My apartment is filled with piles of nonfiction, especially history and religion. That informs and inspires the bulk of my writing. I am the sort of nerd who will never be mainstream cool; I blog about my love of ancient urban planning books and saying goodbye to Ghibli.
What are you up to?
When I'm not working on novels, I write about fairies and crossdressing pet shelter owners for The Teacup Trail. Professionally, I'm a journalist for a major Japanese newspaper, working out of our Los Angeles branch.
Why should I pick you and your long 100K+ novel?
First, I'm a journalist, and second, I've published online. I promise I will never cry from editing comments. (Or any other comments...) I'm professional and fast. So please, don't let the length scare you.
I'm so excited to be doing Pitch Wars this year. I understand it's really competitive, and my chances are slim. I'd love to find a mentor who believes Asuka and Chirikai's story is worth sharing. I want to write the next luscious, multi-book, strange world fantasy.
A random excerpt:
Wind chimes made from bones dangled down from the gutters, which featured fox carvings, some growling, and others halfway through shapeshifting into other animals. Chirikai led the way up the misty stairs. The front doors opened for him.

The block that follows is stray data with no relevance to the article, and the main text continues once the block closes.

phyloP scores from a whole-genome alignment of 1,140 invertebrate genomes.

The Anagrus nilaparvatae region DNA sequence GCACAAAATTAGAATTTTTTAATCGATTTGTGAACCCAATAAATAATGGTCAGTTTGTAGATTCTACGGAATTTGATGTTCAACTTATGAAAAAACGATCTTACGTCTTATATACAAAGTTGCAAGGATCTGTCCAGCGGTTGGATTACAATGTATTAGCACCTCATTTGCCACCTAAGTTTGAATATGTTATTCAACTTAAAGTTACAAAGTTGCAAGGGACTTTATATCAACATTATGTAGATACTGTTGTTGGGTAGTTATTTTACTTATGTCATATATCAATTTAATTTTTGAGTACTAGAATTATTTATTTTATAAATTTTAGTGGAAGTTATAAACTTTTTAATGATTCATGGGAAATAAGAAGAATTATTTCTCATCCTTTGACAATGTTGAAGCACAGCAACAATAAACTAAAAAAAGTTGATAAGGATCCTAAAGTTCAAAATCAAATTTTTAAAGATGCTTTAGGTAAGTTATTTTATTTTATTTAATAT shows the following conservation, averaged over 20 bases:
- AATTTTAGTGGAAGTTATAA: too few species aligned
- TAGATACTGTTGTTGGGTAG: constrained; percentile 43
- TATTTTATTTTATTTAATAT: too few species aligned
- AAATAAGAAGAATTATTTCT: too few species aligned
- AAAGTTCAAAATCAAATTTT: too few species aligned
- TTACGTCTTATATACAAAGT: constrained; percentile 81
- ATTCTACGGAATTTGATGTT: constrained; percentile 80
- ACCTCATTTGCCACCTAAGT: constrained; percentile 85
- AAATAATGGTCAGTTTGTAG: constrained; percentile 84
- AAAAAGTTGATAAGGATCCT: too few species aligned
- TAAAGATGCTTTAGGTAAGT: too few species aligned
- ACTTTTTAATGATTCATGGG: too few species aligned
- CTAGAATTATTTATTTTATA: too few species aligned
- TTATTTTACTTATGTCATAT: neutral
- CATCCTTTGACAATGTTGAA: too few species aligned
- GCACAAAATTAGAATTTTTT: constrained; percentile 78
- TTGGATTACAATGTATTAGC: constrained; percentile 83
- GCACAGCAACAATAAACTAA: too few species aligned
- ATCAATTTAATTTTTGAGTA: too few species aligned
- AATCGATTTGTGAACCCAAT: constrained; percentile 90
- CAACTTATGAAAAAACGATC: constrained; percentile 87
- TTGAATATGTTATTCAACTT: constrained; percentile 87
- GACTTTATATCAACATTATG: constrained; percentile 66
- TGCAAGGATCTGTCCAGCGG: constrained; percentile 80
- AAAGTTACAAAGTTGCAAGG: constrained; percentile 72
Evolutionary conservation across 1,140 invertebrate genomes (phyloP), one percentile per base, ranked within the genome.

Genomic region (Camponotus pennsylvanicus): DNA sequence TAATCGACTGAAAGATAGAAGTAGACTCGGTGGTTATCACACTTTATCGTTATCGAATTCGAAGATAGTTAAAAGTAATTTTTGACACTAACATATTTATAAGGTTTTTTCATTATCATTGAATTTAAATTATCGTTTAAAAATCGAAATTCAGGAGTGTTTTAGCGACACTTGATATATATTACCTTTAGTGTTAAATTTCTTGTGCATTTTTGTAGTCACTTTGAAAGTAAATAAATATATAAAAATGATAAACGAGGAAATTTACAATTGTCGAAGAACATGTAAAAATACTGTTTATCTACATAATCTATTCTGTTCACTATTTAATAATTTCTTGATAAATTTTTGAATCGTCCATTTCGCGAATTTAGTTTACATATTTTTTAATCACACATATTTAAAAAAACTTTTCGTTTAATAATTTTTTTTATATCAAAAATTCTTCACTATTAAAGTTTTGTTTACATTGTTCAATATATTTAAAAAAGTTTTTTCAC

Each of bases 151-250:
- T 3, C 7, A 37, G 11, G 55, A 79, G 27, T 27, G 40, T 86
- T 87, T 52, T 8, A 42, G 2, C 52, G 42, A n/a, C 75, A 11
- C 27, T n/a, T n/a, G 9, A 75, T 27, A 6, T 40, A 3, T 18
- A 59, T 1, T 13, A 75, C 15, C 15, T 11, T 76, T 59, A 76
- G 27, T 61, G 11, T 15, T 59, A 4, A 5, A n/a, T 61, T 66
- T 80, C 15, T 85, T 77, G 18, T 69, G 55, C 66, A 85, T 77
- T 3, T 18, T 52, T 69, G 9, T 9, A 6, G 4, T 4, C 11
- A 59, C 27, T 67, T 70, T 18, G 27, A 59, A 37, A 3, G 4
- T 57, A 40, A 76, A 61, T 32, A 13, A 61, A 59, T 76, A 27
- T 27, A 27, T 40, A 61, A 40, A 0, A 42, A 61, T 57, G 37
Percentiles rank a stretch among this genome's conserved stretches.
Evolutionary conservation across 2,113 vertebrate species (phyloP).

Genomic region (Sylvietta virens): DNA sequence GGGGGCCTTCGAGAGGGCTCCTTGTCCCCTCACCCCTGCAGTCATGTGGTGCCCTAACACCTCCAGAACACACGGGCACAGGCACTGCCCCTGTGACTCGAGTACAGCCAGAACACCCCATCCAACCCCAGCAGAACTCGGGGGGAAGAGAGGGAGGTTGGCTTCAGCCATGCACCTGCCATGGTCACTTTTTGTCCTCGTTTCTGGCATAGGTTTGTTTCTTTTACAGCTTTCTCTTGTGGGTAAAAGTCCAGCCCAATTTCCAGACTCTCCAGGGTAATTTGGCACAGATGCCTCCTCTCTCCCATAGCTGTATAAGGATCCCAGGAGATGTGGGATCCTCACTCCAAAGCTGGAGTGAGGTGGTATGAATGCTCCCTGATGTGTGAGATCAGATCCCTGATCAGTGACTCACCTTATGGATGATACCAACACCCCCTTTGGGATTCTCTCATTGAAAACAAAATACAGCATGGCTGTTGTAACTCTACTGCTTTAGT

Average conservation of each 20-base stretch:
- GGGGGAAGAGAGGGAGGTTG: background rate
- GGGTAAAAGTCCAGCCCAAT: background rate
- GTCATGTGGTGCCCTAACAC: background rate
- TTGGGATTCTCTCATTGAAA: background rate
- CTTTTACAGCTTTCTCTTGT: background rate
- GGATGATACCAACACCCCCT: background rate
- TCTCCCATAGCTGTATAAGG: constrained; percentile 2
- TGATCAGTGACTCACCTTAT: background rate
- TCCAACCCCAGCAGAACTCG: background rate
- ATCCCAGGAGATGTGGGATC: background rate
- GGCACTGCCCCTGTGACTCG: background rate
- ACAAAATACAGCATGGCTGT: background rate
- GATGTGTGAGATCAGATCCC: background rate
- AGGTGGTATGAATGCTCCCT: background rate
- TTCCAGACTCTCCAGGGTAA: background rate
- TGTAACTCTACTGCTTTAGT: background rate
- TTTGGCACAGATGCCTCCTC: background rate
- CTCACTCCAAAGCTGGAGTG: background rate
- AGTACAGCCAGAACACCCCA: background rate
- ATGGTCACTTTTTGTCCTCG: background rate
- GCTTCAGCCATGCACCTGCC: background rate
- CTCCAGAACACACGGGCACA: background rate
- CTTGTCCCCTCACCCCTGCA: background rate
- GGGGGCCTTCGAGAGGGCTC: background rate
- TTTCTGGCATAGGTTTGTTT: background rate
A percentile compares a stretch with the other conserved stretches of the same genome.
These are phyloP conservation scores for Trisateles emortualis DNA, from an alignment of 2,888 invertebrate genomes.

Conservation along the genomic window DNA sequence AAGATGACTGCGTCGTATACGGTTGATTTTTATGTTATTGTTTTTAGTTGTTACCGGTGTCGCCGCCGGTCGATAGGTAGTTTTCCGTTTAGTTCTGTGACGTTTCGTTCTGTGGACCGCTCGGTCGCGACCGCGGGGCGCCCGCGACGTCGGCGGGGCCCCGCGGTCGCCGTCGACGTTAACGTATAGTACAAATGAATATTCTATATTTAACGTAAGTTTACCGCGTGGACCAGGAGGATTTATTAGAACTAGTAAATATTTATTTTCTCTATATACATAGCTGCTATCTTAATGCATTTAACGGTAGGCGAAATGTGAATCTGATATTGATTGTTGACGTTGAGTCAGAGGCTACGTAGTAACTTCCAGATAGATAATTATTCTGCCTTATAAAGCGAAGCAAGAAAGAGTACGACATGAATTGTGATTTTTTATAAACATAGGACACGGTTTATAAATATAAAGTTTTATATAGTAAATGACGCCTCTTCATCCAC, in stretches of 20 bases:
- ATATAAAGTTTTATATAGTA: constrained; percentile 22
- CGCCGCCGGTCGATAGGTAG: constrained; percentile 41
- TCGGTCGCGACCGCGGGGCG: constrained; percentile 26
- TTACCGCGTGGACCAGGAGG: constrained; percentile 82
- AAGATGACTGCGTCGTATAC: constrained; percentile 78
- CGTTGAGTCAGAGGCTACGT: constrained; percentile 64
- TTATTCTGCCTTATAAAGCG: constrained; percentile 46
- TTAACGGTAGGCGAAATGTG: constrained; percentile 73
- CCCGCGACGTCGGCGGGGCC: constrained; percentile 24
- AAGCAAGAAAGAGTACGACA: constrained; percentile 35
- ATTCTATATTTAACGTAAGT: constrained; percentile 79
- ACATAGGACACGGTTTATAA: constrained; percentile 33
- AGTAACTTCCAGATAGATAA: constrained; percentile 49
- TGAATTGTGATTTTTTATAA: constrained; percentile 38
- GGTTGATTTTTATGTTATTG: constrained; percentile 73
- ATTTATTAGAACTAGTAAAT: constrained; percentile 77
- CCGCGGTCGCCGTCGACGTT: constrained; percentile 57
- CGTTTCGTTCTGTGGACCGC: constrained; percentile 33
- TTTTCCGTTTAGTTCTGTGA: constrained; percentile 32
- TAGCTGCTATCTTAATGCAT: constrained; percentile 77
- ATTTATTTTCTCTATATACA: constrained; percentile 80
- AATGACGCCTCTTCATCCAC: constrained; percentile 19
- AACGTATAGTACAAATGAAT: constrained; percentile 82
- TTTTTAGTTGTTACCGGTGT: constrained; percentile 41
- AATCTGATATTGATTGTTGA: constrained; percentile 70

Before them stretched a hallway that defied the limits of the space, no matter how large the fortress, the high ceiling covered in gold.
Asuka spotted pictures of winged demons and ancient turtles, snakes with swords in their mouths, and foxes in all shapes, sizes, and colors. Tiny shelves protruded at points in the paintings, and incense burned in dozens of tiny dishes, casting smoke over the narratives.
“Do all fox demons live like this?” asked Asuka, stunned.
Chirikai snorted. “Do all humans live like you?”
Asuka turned to see that the door behind them had disappeared, and when she completed her rotation, a fox was hurrying towards them.
The fox leapt up onto his hind legs and transformed in a burst of light, revealing a young man with a narrow, worried face.
“Master Chirikai,” he said breathlessly. “I’m so glad you’re here.” The other fox demon glanced at Asuka. “Your father is here. He’s been asking for you, and we’ve had no idea where you are—”
“My father’s here?” hissed Chirikai. He grabbed Asuka’s arm and dragged her from the middle of the hall. “Right now?”
“Yes, Master Chirikai. He’s in a bad mood! We don’t know what to do!"
Chirikai swore under his breath. “Don’t say anything to him. I’m not here.”
The younger fox demon looked uncomfortable as Chirikai pulled Asuka through one of the golden paintings. The wall gave before her body like sea mist, and she shivered as Chirikai raced through several rooms—a red room filled with swords, another with foreign costumes—before pausing in a silver make-up room. Chirikai jumped, and they fell down through the floor, slipping into a dark, damp room.
Chirikai snapped his fingers and pinched off a globe of purple fire to hover in the air between them.
“My father doesn’t know about this room. Stay quiet. I’ll get what we need, and I’ll come back for you.”